Since March 27 of this year, the Gormans of McFarlan Road have been living in a hotel on Route 1 because their heating oil company filled their water well with 100 gallons of oil.That's the old news, and it was only the beginning of the Gorman's nightmare. Halfway through remediating the oil contamination, a contractor who was removing oil-drenched dirt alongside and under the Gorman's home misjudged his excavation, resulting in severe structural damage to the home.
The Gormans' likely return date to their home is not even on this year's calendar. And their personal and financial costs due to the mistakes of others could go through the roof.
Although Jim and Lynn Gorman cannot praise the motel staff enough, they say living in a motel room has become tedious and empty; they simply want to cook their own meals, make their own coffee, and sleep in their own beds. Lynn Gorman said, "Until you live through it, you can't imagine what it's like."
While remediation workers traipsed through the house, the Gormans put all their clothing and household goods in two storage containers next to their house. Lynn Gorman said, "Our son is getting married in Florida soon, and I don't even know where to begin looking for clothes for the wedding or what shape they will be in. I suppose they are somewhere in those containers," as she motioned to the side yard.
As THE KENNETT PAPER reported in March, the oil-contaminated well and the associated contamination of pipes, appliances, walls, soil, and even the atmosphere of the house have been a nightmare for the Gormans. But as bad as that one mistake was, the rest of the story could very well be worse.
The Gormans' house is now coming apart at the seams, literally. As a result of the excavation snafu, cracks have opened up where the north side wall is detaching itself from the front and rear walls of the house. And Jim Gorman has the photographic record of how and why it is happening. Wooden braces are now in place, but Jim Gorman said, "It's only a matter of time before those boards snap like match sticks."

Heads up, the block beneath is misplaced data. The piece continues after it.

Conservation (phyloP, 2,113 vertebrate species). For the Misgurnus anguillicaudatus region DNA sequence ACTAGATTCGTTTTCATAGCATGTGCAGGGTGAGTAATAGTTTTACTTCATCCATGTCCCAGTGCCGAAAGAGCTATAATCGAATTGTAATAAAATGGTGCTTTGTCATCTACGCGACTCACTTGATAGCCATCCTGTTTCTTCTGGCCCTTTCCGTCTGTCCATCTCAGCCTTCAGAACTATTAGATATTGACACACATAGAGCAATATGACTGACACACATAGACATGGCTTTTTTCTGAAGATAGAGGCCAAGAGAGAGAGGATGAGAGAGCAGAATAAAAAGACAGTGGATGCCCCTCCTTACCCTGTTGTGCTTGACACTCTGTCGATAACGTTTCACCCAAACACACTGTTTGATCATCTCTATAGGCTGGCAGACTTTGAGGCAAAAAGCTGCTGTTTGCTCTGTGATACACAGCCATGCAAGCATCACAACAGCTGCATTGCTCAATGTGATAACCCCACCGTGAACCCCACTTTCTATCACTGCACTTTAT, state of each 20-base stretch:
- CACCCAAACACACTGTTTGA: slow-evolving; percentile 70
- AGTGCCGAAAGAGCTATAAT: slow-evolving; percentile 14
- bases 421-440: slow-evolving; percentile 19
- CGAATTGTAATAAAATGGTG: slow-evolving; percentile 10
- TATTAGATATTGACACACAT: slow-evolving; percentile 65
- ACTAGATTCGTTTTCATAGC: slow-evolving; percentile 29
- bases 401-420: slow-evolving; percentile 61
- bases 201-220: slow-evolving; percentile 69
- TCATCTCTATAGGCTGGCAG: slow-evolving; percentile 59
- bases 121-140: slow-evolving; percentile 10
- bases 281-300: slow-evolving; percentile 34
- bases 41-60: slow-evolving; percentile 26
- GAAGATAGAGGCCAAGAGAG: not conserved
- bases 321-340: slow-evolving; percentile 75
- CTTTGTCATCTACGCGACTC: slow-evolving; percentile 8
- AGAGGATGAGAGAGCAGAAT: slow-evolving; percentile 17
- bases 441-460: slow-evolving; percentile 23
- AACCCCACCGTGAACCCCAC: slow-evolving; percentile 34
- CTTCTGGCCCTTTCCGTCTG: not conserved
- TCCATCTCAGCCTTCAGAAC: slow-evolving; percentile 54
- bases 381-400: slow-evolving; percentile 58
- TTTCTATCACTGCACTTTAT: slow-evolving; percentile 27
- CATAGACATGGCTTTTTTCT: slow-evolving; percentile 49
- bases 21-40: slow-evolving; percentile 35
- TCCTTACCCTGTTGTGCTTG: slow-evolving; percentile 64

The cracks first appeared after an environmental remediation contractor removed too much fouled dirt and cinderblock foundation from under the house without adequate support for the above-ground structure. By then, however, it was too late and the north wall's separation was past the point of no return. It's clear now that the wall must be completely demolished and rebuilt. Still, Jim Gorman uses calipers to measure weekly how far the separation has progressed.
If not for this structural catastrophe, the Gormans believe the remediation contractors would have sufficiently cleaned up the site and life might have become nearly normal again for the family. But Lynn Gorman said, "After the house was damaged, little has been done by anybody. I don't understand it." And if watching your home fall apart, centimeter by centimeter, isn't disheartening enough, the Gorman's are also dealing with an insurance company that is months behind on paying the family's living expenses and periodically threatens to cut the family off from its support. Often, the Gormans meet at their home after work, watch the sunset from the front deck, and wonder what the purpose of insurance is if not to provide financial protection during life's tragedies.
The scene at the Gormans' home where a well once existed under a porch does not look livable. According to Jim Gorman, the large depression that remains is filled with contaminated soil due to the original oil blunder and compounded by a pneumatic hose rupture during excavation work that sprayed fluid everywhere. Gorman's crisp photographs show that the depression turns into an oil-slicked mini-pond every time it rains. Various electrical cords and connections for high voltage pumping equipment fill the depression and are precariously open to the elements.
With the structural damage in full view and the manner in which contractors have left the site, Gorman wonders why state and county authorities charged with oversight have been so conspicuously absent. As an afterthought, Gorman said, "Oh, yeah, and then there's the septic field behind the house. They took soil samples and showed it was contaminated, too."